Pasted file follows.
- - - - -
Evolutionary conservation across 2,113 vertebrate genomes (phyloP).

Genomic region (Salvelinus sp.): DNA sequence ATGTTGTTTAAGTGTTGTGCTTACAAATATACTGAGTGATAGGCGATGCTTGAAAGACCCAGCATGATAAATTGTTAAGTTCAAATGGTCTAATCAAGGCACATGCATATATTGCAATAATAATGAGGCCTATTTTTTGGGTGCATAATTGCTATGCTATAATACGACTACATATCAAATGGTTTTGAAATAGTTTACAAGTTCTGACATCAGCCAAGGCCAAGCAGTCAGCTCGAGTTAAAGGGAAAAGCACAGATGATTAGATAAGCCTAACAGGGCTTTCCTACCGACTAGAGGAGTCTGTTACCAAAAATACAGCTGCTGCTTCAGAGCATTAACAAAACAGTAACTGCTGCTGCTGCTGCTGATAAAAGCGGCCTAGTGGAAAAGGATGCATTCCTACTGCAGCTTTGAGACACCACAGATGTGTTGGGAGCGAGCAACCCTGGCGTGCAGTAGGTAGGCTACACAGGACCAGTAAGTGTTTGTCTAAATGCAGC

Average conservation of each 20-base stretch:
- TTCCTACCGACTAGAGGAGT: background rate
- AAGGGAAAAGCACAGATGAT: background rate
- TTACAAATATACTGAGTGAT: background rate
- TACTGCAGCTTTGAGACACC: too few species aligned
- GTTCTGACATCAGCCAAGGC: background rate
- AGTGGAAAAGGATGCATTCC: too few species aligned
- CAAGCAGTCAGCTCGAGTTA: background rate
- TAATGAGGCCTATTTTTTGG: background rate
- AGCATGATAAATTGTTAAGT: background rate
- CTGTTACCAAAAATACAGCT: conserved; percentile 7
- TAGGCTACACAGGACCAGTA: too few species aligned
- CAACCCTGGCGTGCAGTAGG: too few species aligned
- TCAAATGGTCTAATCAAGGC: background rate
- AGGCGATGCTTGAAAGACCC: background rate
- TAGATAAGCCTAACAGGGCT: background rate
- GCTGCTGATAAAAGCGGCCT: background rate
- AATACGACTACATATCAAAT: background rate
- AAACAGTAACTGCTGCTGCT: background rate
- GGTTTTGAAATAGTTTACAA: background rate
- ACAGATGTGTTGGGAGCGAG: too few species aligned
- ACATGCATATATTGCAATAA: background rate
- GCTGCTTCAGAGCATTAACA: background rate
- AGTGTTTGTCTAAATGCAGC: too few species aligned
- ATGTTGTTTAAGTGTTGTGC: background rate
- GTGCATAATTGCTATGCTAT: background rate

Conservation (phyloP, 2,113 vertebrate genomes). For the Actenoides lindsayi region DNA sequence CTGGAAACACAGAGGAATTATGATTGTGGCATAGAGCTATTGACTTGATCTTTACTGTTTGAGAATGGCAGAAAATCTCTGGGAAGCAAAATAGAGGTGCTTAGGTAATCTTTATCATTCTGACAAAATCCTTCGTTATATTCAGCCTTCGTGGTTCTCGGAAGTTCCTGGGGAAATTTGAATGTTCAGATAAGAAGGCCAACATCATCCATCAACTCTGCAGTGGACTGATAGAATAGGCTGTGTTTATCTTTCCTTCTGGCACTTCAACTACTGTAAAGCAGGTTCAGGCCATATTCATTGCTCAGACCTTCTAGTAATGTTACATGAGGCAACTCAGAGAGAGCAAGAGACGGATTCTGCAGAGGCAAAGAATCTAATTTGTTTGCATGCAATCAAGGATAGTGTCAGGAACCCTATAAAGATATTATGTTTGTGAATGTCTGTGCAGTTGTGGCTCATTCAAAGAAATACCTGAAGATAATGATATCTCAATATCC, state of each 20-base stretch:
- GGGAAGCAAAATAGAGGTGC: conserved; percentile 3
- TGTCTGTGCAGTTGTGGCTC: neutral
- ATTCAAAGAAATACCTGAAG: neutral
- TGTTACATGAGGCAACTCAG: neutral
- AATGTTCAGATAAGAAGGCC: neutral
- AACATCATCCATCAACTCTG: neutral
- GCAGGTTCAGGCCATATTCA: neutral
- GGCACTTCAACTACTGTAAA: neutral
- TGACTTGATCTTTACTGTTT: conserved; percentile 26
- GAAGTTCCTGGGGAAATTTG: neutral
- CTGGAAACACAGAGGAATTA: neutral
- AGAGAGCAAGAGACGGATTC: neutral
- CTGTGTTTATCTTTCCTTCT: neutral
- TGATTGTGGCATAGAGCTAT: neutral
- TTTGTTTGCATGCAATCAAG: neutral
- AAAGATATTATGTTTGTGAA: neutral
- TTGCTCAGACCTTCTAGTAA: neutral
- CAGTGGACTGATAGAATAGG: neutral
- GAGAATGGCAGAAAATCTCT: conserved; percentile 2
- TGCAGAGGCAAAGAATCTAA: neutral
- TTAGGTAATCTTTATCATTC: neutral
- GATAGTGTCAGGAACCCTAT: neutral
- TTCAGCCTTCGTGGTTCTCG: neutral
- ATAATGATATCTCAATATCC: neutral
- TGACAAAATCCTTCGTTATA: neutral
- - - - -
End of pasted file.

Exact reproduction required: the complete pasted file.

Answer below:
Evolutionary conservation across 2,113 vertebrate genomes (phyloP).

Genomic region (Salvelinus sp.): DNA sequence ATGTTGTTTAAGTGTTGTGCTTACAAATATACTGAGTGATAGGCGATGCTTGAAAGACCCAGCATGATAAATTGTTAAGTTCAAATGGTCTAATCAAGGCACATGCATATATTGCAATAATAATGAGGCCTATTTTTTGGGTGCATAATTGCTATGCTATAATACGACTACATATCAAATGGTTTTGAAATAGTTTACAAGTTCTGACATCAGCCAAGGCCAAGCAGTCAGCTCGAGTTAAAGGGAAAAGCACAGATGATTAGATAAGCCTAACAGGGCTTTCCTACCGACTAGAGGAGTCTGTTACCAAAAATACAGCTGCTGCTTCAGAGCATTAACAAAACAGTAACTGCTGCTGCTGCTGCTGATAAAAGCGGCCTAGTGGAAAAGGATGCATTCCTACTGCAGCTTTGAGACACCACAGATGTGTTGGGAGCGAGCAACCCTGGCGTGCAGTAGGTAGGCTACACAGGACCAGTAAGTGTTTGTCTAAATGCAGC

Average conservation of each 20-base stretch:
- TTCCTACCGACTAGAGGAGT: background rate
- AAGGGAAAAGCACAGATGAT: background rate
- TTACAAATATACTGAGTGAT: background rate
- TACTGCAGCTTTGAGACACC: too few species aligned
- GTTCTGACATCAGCCAAGGC: background rate
- AGTGGAAAAGGATGCATTCC: too few species aligned
- CAAGCAGTCAGCTCGAGTTA: background rate
- TAATGAGGCCTATTTTTTGG: background rate
- AGCATGATAAATTGTTAAGT: background rate
- CTGTTACCAAAAATACAGCT: conserved; percentile 7
- TAGGCTACACAGGACCAGTA: too few species aligned
- CAACCCTGGCGTGCAGTAGG: too few species aligned
- TCAAATGGTCTAATCAAGGC: background rate
- AGGCGATGCTTGAAAGACCC: background rate
- TAGATAAGCCTAACAGGGCT: background rate
- GCTGCTGATAAAAGCGGCCT: background rate
- AATACGACTACATATCAAAT: background rate
- AAACAGTAACTGCTGCTGCT: background rate
- GGTTTTGAAATAGTTTACAA: background rate
- ACAGATGTGTTGGGAGCGAG: too few species aligned
- ACATGCATATATTGCAATAA: background rate
- GCTGCTTCAGAGCATTAACA: background rate
- AGTGTTTGTCTAAATGCAGC: too few species aligned
- ATGTTGTTTAAGTGTTGTGC: background rate
- GTGCATAATTGCTATGCTAT: background rate

Conservation (phyloP, 2,113 vertebrate genomes). For the Actenoides lindsayi region DNA sequence CTGGAAACACAGAGGAATTATGATTGTGGCATAGAGCTATTGACTTGATCTTTACTGTTTGAGAATGGCAGAAAATCTCTGGGAAGCAAAATAGAGGTGCTTAGGTAATCTTTATCATTCTGACAAAATCCTTCGTTATATTCAGCCTTCGTGGTTCTCGGAAGTTCCTGGGGAAATTTGAATGTTCAGATAAGAAGGCCAACATCATCCATCAACTCTGCAGTGGACTGATAGAATAGGCTGTGTTTATCTTTCCTTCTGGCACTTCAACTACTGTAAAGCAGGTTCAGGCCATATTCATTGCTCAGACCTTCTAGTAATGTTACATGAGGCAACTCAGAGAGAGCAAGAGACGGATTCTGCAGAGGCAAAGAATCTAATTTGTTTGCATGCAATCAAGGATAGTGTCAGGAACCCTATAAAGATATTATGTTTGTGAATGTCTGTGCAGTTGTGGCTCATTCAAAGAAATACCTGAAGATAATGATATCTCAATATCC, state of each 20-base stretch:
- GGGAAGCAAAATAGAGGTGC: conserved; percentile 3
- TGTCTGTGCAGTTGTGGCTC: neutral
- ATTCAAAGAAATACCTGAAG: neutral
- TGTTACATGAGGCAACTCAG: neutral
- AATGTTCAGATAAGAAGGCC: neutral
- AACATCATCCATCAACTCTG: neutral
- GCAGGTTCAGGCCATATTCA: neutral
- GGCACTTCAACTACTGTAAA: neutral
- TGACTTGATCTTTACTGTTT: conserved; percentile 26
- GAAGTTCCTGGGGAAATTTG: neutral
- CTGGAAACACAGAGGAATTA: neutral
- AGAGAGCAAGAGACGGATTC: neutral
- CTGTGTTTATCTTTCCTTCT: neutral
- TGATTGTGGCATAGAGCTAT: neutral
- TTTGTTTGCATGCAATCAAG: neutral
- AAAGATATTATGTTTGTGAA: neutral
- TTGCTCAGACCTTCTAGTAA: neutral
- CAGTGGACTGATAGAATAGG: neutral
- GAGAATGGCAGAAAATCTCT: conserved; percentile 2
- TGCAGAGGCAAAGAATCTAA: neutral
- TTAGGTAATCTTTATCATTC: neutral
- GATAGTGTCAGGAACCCTAT: neutral
- TTCAGCCTTCGTGGTTCTCG: neutral
- ATAATGATATCTCAATATCC: neutral
- TGACAAAATCCTTCGTTATA: neutral